We humans are great at telling each other what to do. We have entire media campaigns telling us to be kind to animals, be considerate to those who are disadvantaged, don’t bully, help our brothers and sisters, support people who need moral support, encourage people whenever and wherever we can, remind people that if we can do it they too can do it—whatever that means.
With COVID-19 quarantine, the economy and the stress of life right now, relationships can struggle under the strain. Licensed Clinical Psychotherapist Erin Wiley, MA, LPC, LPCC shares tips and insights on keeping relationships strong and healthy during these times.
As winter slowly falls upon us in Las Vegas, one of the most revered seasonal traditions is taking a drive to the nearby, local mountains for a relaxing day of playing in the snow, challenging the slopes or enjoying lunch at the Mt. Charleston Lodge.
“How are you doing?” a simple question to ask, yet complex to answer for many women when talking with friends and even in their doctor’s office.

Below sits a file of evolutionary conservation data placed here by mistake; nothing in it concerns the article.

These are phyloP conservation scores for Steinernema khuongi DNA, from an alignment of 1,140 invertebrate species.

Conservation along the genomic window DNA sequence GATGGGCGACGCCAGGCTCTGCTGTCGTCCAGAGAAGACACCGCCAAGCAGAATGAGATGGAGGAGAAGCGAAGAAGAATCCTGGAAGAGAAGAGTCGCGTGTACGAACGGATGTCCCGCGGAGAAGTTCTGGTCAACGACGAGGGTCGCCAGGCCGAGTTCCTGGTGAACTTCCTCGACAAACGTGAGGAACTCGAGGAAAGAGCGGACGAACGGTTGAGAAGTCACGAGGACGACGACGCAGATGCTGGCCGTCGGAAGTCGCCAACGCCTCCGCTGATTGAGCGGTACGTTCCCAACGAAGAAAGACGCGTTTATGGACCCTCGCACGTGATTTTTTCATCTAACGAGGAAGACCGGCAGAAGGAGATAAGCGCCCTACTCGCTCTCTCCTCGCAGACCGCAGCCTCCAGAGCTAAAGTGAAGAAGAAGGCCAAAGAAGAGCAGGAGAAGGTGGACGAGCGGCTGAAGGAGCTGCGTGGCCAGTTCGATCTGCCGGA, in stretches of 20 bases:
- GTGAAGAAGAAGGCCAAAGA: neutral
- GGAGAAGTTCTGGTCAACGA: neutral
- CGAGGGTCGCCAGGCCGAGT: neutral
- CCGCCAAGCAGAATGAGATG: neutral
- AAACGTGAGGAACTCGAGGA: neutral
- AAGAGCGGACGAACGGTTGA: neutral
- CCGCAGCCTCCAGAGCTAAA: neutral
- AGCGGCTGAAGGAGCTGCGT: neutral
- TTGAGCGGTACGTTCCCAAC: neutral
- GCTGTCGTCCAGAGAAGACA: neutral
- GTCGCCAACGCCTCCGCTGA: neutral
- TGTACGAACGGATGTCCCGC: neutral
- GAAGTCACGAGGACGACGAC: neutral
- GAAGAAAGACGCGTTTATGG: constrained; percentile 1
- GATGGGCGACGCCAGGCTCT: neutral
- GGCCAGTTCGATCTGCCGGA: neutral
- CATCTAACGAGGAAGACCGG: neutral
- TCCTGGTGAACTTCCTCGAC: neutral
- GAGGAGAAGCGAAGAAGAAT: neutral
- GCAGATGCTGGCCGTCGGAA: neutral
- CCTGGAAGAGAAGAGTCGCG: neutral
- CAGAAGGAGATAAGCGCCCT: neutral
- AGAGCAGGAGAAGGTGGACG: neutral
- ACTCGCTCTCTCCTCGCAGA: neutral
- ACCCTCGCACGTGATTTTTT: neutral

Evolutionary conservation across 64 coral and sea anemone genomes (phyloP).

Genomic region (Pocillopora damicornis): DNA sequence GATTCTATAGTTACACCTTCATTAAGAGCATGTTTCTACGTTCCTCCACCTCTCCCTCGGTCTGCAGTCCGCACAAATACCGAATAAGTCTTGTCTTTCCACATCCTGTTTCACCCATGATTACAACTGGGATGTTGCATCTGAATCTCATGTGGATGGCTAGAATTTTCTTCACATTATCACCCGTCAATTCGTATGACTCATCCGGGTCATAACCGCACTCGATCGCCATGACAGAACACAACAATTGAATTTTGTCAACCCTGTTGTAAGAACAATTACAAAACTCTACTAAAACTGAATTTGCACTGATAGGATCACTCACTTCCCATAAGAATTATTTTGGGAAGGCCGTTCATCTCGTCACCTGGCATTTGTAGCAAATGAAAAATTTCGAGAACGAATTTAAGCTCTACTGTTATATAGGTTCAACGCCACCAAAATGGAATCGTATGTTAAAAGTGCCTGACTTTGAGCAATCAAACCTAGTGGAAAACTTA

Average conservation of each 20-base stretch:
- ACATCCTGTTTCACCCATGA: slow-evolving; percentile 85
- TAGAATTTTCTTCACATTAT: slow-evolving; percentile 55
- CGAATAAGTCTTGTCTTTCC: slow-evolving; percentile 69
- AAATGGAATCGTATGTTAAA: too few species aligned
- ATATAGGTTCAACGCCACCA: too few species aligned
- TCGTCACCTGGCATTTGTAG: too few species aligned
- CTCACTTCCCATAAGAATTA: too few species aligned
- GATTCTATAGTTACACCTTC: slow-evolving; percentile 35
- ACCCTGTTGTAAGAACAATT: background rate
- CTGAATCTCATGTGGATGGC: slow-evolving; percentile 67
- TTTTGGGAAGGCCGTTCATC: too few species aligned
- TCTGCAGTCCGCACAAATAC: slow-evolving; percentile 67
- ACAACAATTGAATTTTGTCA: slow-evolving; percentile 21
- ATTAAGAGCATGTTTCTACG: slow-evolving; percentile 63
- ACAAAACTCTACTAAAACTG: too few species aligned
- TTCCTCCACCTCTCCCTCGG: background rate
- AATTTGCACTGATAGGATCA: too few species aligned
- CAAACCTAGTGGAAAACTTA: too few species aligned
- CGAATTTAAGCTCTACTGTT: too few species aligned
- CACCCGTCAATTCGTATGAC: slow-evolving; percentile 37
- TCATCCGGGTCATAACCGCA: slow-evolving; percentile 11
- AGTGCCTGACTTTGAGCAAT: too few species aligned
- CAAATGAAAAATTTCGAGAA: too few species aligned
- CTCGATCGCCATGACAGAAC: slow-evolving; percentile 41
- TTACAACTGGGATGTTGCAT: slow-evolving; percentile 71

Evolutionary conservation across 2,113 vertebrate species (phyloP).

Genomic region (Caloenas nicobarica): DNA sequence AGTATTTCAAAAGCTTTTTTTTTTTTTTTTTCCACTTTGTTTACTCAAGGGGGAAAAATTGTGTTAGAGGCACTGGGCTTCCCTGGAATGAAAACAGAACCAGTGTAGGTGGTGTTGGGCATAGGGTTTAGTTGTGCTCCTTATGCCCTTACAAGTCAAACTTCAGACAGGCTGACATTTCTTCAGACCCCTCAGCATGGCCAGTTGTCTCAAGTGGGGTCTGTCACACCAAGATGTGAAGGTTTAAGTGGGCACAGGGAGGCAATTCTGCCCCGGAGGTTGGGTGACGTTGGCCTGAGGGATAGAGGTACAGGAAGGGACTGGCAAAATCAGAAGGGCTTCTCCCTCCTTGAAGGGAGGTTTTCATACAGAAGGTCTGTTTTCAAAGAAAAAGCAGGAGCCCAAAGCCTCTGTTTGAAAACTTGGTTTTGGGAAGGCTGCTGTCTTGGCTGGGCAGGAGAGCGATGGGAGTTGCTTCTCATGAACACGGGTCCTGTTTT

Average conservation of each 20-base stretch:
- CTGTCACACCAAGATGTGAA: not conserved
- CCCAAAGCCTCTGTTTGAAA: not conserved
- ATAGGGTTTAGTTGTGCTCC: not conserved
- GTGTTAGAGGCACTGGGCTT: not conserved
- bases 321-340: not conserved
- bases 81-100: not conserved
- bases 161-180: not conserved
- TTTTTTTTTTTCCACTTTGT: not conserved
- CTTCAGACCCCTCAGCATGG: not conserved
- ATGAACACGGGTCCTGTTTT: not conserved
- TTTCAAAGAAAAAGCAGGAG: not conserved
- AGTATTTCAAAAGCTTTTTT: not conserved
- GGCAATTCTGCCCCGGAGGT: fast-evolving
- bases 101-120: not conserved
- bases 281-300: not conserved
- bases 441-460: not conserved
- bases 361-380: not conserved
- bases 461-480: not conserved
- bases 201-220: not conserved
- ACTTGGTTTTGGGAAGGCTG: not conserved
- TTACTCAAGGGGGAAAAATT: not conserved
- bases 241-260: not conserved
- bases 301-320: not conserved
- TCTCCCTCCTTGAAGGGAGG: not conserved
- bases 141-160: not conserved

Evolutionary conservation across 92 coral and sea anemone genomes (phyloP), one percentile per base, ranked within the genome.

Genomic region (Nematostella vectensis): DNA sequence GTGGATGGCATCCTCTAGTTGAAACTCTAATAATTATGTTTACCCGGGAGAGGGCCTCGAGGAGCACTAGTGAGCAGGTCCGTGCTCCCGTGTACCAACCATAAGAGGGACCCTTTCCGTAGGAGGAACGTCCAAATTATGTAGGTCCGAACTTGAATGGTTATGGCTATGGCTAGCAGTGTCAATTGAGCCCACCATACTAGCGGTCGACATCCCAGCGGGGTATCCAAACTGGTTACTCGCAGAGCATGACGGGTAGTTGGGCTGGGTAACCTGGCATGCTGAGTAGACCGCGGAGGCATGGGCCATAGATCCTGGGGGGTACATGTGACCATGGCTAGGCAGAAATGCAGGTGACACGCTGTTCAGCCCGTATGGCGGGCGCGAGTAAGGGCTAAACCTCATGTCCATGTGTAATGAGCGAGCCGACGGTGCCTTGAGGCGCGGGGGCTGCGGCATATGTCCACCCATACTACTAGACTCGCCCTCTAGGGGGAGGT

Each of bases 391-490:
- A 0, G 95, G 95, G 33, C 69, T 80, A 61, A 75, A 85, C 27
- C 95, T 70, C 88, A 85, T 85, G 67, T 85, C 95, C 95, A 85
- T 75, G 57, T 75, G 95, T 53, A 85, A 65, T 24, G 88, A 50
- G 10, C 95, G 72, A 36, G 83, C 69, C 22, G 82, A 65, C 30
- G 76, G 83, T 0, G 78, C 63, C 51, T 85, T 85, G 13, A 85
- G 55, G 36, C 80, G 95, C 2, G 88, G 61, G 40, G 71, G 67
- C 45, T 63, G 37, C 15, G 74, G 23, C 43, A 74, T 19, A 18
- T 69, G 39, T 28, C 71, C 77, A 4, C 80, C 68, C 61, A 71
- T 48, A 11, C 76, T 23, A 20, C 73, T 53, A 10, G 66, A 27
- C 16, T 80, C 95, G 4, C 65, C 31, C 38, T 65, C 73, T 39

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In 1949 only 5.5% of entering medical school students were women, with 6% of the physician workforce comprised of women. In 2017, the Association of American Medical Colleges reported that the number of women enrolled in medical schools exceeded the number of men for the first time. Now, nearly 40% of working physicians are women.
If we are constantly taking exception to where we are, what we have, how we look, or what we have accomplished, then there is no escaping the lack of satisfaction or happiness with the moment we are experiencing.
We are living in a new day. We are absolutely able to be free from anything that is holding us back. We can think the way we want. We can move forward, break through barriers and stop long enough to take into consideration where we are now, and how far we have come.
Nothing says welcome like a front porch, and your front entryway speaks volumes about your home—make it warm and welcoming with a few simple tips. Give your door a fresh coat of paint, update house numbers and lighting fixtures and hang a winter wreath on the door.
“Daring to set boundaries is about having the courage to love ourselves even when we risk disappointing others.” – Brené Brown